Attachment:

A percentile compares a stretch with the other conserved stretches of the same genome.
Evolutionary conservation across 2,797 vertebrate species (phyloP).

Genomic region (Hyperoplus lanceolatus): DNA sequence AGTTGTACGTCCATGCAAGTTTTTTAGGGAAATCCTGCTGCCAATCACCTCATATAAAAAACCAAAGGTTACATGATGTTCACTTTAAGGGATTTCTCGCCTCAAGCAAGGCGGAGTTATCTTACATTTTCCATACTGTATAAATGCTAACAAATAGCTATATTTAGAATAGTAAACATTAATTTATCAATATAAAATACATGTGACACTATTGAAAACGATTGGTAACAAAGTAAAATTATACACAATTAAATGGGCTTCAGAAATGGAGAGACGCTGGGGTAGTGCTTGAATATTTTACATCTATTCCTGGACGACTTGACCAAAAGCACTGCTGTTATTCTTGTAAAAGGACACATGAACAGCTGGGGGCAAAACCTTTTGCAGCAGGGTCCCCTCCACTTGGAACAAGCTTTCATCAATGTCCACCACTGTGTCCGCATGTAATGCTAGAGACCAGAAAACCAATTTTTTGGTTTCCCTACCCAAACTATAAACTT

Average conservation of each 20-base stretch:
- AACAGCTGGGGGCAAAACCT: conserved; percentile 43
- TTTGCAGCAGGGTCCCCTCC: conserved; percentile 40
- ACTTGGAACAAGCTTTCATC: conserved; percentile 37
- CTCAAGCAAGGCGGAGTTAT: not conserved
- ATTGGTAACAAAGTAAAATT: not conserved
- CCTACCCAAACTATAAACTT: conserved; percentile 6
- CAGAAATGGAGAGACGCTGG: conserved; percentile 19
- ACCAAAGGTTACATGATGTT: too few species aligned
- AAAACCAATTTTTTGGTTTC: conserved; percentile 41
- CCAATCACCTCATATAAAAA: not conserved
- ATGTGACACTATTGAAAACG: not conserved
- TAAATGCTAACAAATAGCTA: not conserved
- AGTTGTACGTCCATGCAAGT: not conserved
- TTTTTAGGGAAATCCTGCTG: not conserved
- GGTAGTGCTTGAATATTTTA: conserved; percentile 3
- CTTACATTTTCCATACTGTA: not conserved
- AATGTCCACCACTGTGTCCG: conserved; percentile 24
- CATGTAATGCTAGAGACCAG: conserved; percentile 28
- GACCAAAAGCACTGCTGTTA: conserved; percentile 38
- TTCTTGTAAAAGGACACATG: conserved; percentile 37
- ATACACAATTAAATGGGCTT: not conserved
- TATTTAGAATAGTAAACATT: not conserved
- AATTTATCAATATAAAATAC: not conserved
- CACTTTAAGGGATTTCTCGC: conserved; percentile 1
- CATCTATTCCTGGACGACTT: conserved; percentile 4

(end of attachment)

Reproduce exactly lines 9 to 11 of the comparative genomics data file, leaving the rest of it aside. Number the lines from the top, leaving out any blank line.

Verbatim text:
- ATTGGTAACAAAGTAAAATT: not conserved
- CCTACCCAAACTATAAACTT: conserved; percentile 6
- CAGAAATGGAGAGACGCTGG: conserved; percentile 19